Laird Harrison

September 13, 2014

SAN FRANCISCO, CA — The experimental drug ZS-9 (ZS Pharma) can safely lower patients' potassium levels, a phase 3 clinical trial has shown[1,2,3].

"We're pretty excited about it," principal investigator Dr Bhupinder Singh (Creighton University School of Medicine, NE) told heartwire. "You see a dose-dependent, very nice reduction in potassium."

Singh, executive director of research and medical affairs at ZS Pharma, presented the results here at the American Heart Association (AHA) High Blood Pressure Research Scientific Sessions 2014 .

The drug was also safe and effective in several subgroups of patients, including those on renin-angiotensin-aldosterone system inhibition therapy (RAASi) and those with heart failure, chronic kidney disease, or diabetes, Singh reported.

Hyperkalemia kills many patients with heart failure and chronic kidney disease. RAASi therapy increases the risk of hyperkalemia, limiting the use of this class of drugs, which includes ACE inhibitors, angiotensin-receptor blockers, and mineralocorticoid-receptor antagonists. The drugs are effective for controlling hypertension and other conditions.

The only product approved by the US Food and Drug Administration to treat hyperkalemia is sodium polystyrene sulfonate with sorbitol, but the drug can cause severe gastrointestinal (GI) symptoms.

A microporous zirconium silicate compound, ZS-9 can selectively entrap monovalent cations, including excess potassium and ammonium ions, in the GI tract. However, it does not swell in the GI tract, limiting GI symptoms.

To test the safety and effectiveness of ZS-9, Singh and colleagues recruited 753 patients with hyperkalemia and divided them into five groups, one of which received placebo while the others took various doses of the compound ranging from 1.25 to 10 g/day.

About two thirds of patients were on RAASi therapy, 60% had chronic kidney disease, 41% had heart failure, and 58% had diabetes. Researchers defined normal potassium as 3.5 to 5.0 mEq/L.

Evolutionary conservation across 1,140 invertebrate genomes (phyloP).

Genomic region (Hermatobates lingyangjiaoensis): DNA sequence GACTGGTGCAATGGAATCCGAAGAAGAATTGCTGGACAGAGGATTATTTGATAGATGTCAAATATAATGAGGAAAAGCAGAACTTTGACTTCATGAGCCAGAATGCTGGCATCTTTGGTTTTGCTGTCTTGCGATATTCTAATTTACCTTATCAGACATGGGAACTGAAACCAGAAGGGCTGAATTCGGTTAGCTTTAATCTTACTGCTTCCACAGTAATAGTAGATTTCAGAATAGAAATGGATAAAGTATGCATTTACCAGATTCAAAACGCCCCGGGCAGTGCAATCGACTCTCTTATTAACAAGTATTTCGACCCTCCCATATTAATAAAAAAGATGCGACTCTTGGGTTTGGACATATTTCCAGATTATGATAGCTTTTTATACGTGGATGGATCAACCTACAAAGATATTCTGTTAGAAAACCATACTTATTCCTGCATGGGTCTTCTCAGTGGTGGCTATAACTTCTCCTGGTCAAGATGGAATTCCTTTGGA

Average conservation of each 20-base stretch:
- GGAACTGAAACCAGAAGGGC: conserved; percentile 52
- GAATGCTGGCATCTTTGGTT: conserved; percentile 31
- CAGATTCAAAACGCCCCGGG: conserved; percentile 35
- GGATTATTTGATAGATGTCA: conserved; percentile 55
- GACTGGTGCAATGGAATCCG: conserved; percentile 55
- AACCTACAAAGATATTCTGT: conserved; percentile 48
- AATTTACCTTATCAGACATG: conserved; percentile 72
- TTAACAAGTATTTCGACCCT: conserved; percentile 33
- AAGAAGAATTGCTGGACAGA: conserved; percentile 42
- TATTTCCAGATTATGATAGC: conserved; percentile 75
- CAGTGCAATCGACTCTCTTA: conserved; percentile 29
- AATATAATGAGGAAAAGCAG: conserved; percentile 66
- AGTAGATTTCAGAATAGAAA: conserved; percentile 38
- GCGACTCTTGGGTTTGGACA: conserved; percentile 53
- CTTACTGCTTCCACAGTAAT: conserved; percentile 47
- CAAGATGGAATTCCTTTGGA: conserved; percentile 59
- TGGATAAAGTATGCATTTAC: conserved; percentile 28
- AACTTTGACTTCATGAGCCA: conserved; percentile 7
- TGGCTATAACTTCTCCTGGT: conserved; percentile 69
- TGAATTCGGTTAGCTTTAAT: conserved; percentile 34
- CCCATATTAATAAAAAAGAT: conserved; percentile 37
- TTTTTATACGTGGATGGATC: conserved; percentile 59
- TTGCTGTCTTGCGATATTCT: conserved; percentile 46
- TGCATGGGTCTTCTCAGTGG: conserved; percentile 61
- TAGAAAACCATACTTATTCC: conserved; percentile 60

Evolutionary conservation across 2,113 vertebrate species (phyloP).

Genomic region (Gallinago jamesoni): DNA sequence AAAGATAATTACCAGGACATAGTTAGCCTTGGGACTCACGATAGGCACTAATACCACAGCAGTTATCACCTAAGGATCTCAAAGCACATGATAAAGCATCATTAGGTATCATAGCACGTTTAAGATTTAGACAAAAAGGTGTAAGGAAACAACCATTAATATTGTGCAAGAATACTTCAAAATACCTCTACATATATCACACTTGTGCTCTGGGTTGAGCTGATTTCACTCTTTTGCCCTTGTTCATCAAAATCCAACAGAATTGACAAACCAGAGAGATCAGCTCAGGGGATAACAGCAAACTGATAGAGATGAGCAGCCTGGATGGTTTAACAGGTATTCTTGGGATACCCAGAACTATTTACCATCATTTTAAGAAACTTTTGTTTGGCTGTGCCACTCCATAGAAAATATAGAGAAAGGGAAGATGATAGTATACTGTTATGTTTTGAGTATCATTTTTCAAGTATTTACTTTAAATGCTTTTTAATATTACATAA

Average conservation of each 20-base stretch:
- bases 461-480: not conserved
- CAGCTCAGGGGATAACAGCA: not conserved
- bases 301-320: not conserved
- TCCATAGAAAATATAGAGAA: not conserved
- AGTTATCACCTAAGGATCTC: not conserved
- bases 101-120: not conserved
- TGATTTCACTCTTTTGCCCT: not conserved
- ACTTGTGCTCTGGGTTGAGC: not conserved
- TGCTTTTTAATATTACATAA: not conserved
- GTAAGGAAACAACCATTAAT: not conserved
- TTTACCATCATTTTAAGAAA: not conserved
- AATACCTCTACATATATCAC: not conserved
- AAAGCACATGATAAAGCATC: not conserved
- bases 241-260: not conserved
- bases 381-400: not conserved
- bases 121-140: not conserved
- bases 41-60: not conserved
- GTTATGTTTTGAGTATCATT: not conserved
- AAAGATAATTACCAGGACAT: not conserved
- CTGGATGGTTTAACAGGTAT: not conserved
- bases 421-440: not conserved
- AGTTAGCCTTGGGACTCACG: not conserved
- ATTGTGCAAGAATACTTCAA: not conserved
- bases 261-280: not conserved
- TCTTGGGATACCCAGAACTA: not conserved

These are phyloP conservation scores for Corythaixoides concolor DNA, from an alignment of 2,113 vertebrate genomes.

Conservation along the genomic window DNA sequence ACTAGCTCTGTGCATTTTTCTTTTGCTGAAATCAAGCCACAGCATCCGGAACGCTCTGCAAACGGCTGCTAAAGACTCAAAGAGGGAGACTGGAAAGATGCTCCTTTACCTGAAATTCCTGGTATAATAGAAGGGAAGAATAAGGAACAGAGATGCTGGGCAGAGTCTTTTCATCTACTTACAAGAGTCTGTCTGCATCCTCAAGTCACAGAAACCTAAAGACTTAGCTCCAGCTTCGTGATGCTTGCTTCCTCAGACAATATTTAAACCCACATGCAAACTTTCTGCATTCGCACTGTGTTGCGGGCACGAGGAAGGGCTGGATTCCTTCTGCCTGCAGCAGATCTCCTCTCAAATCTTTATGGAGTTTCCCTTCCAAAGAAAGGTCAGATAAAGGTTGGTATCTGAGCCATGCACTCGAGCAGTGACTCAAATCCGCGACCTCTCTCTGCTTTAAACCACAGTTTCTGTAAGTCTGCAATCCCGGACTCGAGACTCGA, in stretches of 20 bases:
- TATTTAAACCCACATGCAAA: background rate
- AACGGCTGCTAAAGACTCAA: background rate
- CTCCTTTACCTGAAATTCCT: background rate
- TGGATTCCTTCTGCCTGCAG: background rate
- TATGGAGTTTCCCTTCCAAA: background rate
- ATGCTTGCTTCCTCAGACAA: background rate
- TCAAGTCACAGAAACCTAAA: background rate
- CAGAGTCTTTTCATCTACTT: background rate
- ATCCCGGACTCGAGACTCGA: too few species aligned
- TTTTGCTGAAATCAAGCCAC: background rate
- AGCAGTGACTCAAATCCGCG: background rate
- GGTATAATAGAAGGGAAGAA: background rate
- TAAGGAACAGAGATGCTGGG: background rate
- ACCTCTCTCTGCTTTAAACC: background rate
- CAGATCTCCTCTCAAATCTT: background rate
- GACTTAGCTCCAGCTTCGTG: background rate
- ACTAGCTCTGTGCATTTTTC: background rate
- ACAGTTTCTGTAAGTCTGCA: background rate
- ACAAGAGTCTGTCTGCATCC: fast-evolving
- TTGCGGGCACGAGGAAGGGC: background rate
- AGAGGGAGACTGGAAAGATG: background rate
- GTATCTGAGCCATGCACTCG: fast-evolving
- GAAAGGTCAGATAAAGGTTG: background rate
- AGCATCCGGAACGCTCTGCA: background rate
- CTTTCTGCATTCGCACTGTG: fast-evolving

Potassium levels declined in 48 hours in all groups, including placebo. But the sharpest decline was in the 143 patients taking the 10-g dose. Singh presented data only for the 10-g ZS-9 group and the 158 patients in the placebo group.

In both groups, the mean potassium level was 5.3 mEq/L at baseline. Mean change in potassium level at 48 hours was –0.73 mEq/L in the 10-g ZS-9 group and –0.25 mEq/L in the placebo group (p<0.001).

After 48 hours, mean potassium reached normal levels in the 10-g ZS-9 group. Patients on RAASi therapy and those with chronic kidney disease, heart failure, and diabetes also achieved normal mean levels.

Starting on the third day of treatment, potassium levels rose in the placebo group but stayed constant in the 10-g ZS-9 group at about 4.5 mEq/L for 15 days.

Patients appeared to tolerate ZS-9 well, with similar rates of adverse events, including GI symptoms, in the placebo and treatment groups.

The drug does not appear to lower potassium to unsafe levels, said Singh. The greatest reductions in potassium were in patients who started with the highest levels of potassium, and the smallest reductions were in those who started with the lowest levels. "It looks like the effect is self-limiting," he said.

"This looks good," poster session moderator Dr Raymond Townsend (Hospital of the University of Pennsylvania, Philadelphia) told heartwire . "[Hyperkalemia] is an important clinical problem," he said. "It's the bane of nephrology."

He was impressed with the low rate of adverse reactions in patients taking ZS-9 because of the contrast with polystyrene sulfonate. "Tolerability is the issue," he said.

ZS Pharma hopes to submit a new drug application next year, said Singh.

Meanwhile, at least one other company, Relypsa, is developing a drug for the same indication, Townsend said.

The study was funded by ZS Pharma.  Singh is an employee of ZS Pharma. Townsend received an honorarium from Relypsa.

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